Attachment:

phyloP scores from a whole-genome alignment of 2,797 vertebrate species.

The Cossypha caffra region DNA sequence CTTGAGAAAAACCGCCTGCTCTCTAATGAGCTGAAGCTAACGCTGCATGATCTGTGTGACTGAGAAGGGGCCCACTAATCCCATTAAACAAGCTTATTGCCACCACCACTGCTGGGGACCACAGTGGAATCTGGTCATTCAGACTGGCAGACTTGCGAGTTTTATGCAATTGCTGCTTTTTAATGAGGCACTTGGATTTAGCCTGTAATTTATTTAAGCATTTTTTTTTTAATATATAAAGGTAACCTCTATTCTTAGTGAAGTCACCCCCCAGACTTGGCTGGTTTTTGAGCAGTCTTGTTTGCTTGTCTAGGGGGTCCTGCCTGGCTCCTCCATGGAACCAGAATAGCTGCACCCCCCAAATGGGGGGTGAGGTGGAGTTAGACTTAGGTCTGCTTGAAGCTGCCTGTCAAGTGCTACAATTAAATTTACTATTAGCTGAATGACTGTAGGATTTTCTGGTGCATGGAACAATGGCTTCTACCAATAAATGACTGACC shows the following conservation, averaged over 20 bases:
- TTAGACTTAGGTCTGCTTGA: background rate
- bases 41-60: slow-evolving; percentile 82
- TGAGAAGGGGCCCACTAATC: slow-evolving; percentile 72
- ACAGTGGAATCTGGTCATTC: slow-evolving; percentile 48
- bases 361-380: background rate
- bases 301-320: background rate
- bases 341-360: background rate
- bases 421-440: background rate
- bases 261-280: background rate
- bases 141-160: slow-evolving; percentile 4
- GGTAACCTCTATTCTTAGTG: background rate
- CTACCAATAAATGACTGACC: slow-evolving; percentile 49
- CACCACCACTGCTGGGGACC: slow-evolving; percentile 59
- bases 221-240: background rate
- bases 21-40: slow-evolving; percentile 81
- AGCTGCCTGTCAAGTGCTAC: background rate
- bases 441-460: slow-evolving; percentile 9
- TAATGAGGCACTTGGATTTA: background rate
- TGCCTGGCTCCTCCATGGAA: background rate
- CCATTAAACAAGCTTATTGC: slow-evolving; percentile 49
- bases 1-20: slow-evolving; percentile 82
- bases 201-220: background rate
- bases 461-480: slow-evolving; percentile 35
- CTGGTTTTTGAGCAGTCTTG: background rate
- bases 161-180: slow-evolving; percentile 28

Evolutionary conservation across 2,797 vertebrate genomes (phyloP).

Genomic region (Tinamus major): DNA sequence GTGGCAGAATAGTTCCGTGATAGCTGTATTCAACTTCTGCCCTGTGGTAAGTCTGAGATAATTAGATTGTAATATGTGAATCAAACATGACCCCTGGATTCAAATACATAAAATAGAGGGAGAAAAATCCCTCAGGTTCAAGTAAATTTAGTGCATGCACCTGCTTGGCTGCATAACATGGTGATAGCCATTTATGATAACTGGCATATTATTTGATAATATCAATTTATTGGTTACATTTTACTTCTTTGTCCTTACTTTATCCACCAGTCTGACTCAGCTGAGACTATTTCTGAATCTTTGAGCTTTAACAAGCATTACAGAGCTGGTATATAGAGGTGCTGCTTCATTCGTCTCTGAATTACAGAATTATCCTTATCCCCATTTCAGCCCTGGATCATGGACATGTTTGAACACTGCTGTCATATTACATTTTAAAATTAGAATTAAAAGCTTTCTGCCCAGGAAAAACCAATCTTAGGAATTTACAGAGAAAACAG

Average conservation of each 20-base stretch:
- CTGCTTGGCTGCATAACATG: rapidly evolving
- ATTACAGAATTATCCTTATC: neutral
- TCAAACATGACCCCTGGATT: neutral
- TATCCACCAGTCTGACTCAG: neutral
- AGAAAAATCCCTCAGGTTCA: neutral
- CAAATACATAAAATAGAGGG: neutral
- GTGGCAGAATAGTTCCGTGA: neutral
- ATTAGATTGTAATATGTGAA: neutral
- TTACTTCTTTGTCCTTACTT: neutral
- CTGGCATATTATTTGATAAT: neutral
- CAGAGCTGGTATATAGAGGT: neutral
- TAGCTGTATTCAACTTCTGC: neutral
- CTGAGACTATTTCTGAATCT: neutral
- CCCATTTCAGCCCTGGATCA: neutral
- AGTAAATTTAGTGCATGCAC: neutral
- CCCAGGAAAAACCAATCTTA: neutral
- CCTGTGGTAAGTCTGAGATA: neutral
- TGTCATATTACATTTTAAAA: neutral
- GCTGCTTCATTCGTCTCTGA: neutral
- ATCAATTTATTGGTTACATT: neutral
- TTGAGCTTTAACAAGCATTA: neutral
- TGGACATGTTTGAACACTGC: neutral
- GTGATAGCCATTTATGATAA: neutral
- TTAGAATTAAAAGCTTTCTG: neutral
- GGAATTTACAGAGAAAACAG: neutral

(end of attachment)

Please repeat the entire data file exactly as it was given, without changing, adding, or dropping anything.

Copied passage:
phyloP scores from a whole-genome alignment of 2,797 vertebrate species.

The Cossypha caffra region DNA sequence CTTGAGAAAAACCGCCTGCTCTCTAATGAGCTGAAGCTAACGCTGCATGATCTGTGTGACTGAGAAGGGGCCCACTAATCCCATTAAACAAGCTTATTGCCACCACCACTGCTGGGGACCACAGTGGAATCTGGTCATTCAGACTGGCAGACTTGCGAGTTTTATGCAATTGCTGCTTTTTAATGAGGCACTTGGATTTAGCCTGTAATTTATTTAAGCATTTTTTTTTTAATATATAAAGGTAACCTCTATTCTTAGTGAAGTCACCCCCCAGACTTGGCTGGTTTTTGAGCAGTCTTGTTTGCTTGTCTAGGGGGTCCTGCCTGGCTCCTCCATGGAACCAGAATAGCTGCACCCCCCAAATGGGGGGTGAGGTGGAGTTAGACTTAGGTCTGCTTGAAGCTGCCTGTCAAGTGCTACAATTAAATTTACTATTAGCTGAATGACTGTAGGATTTTCTGGTGCATGGAACAATGGCTTCTACCAATAAATGACTGACC shows the following conservation, averaged over 20 bases:
- TTAGACTTAGGTCTGCTTGA: background rate
- bases 41-60: slow-evolving; percentile 82
- TGAGAAGGGGCCCACTAATC: slow-evolving; percentile 72
- ACAGTGGAATCTGGTCATTC: slow-evolving; percentile 48
- bases 361-380: background rate
- bases 301-320: background rate
- bases 341-360: background rate
- bases 421-440: background rate
- bases 261-280: background rate
- bases 141-160: slow-evolving; percentile 4
- GGTAACCTCTATTCTTAGTG: background rate
- CTACCAATAAATGACTGACC: slow-evolving; percentile 49
- CACCACCACTGCTGGGGACC: slow-evolving; percentile 59
- bases 221-240: background rate
- bases 21-40: slow-evolving; percentile 81
- AGCTGCCTGTCAAGTGCTAC: background rate
- bases 441-460: slow-evolving; percentile 9
- TAATGAGGCACTTGGATTTA: background rate
- TGCCTGGCTCCTCCATGGAA: background rate
- CCATTAAACAAGCTTATTGC: slow-evolving; percentile 49
- bases 1-20: slow-evolving; percentile 82
- bases 201-220: background rate
- bases 461-480: slow-evolving; percentile 35
- CTGGTTTTTGAGCAGTCTTG: background rate
- bases 161-180: slow-evolving; percentile 28

Evolutionary conservation across 2,797 vertebrate genomes (phyloP).

Genomic region (Tinamus major): DNA sequence GTGGCAGAATAGTTCCGTGATAGCTGTATTCAACTTCTGCCCTGTGGTAAGTCTGAGATAATTAGATTGTAATATGTGAATCAAACATGACCCCTGGATTCAAATACATAAAATAGAGGGAGAAAAATCCCTCAGGTTCAAGTAAATTTAGTGCATGCACCTGCTTGGCTGCATAACATGGTGATAGCCATTTATGATAACTGGCATATTATTTGATAATATCAATTTATTGGTTACATTTTACTTCTTTGTCCTTACTTTATCCACCAGTCTGACTCAGCTGAGACTATTTCTGAATCTTTGAGCTTTAACAAGCATTACAGAGCTGGTATATAGAGGTGCTGCTTCATTCGTCTCTGAATTACAGAATTATCCTTATCCCCATTTCAGCCCTGGATCATGGACATGTTTGAACACTGCTGTCATATTACATTTTAAAATTAGAATTAAAAGCTTTCTGCCCAGGAAAAACCAATCTTAGGAATTTACAGAGAAAACAG

Average conservation of each 20-base stretch:
- CTGCTTGGCTGCATAACATG: rapidly evolving
- ATTACAGAATTATCCTTATC: neutral
- TCAAACATGACCCCTGGATT: neutral
- TATCCACCAGTCTGACTCAG: neutral
- AGAAAAATCCCTCAGGTTCA: neutral
- CAAATACATAAAATAGAGGG: neutral
- GTGGCAGAATAGTTCCGTGA: neutral
- ATTAGATTGTAATATGTGAA: neutral
- TTACTTCTTTGTCCTTACTT: neutral
- CTGGCATATTATTTGATAAT: neutral
- CAGAGCTGGTATATAGAGGT: neutral
- TAGCTGTATTCAACTTCTGC: neutral
- CTGAGACTATTTCTGAATCT: neutral
- CCCATTTCAGCCCTGGATCA: neutral
- AGTAAATTTAGTGCATGCAC: neutral
- CCCAGGAAAAACCAATCTTA: neutral
- CCTGTGGTAAGTCTGAGATA: neutral
- TGTCATATTACATTTTAAAA: neutral
- GCTGCTTCATTCGTCTCTGA: neutral
- ATCAATTTATTGGTTACATT: neutral
- TTGAGCTTTAACAAGCATTA: neutral
- TGGACATGTTTGAACACTGC: neutral
- GTGATAGCCATTTATGATAA: neutral
- TTAGAATTAAAAGCTTTCTG: neutral
- GGAATTTACAGAGAAAACAG: neutral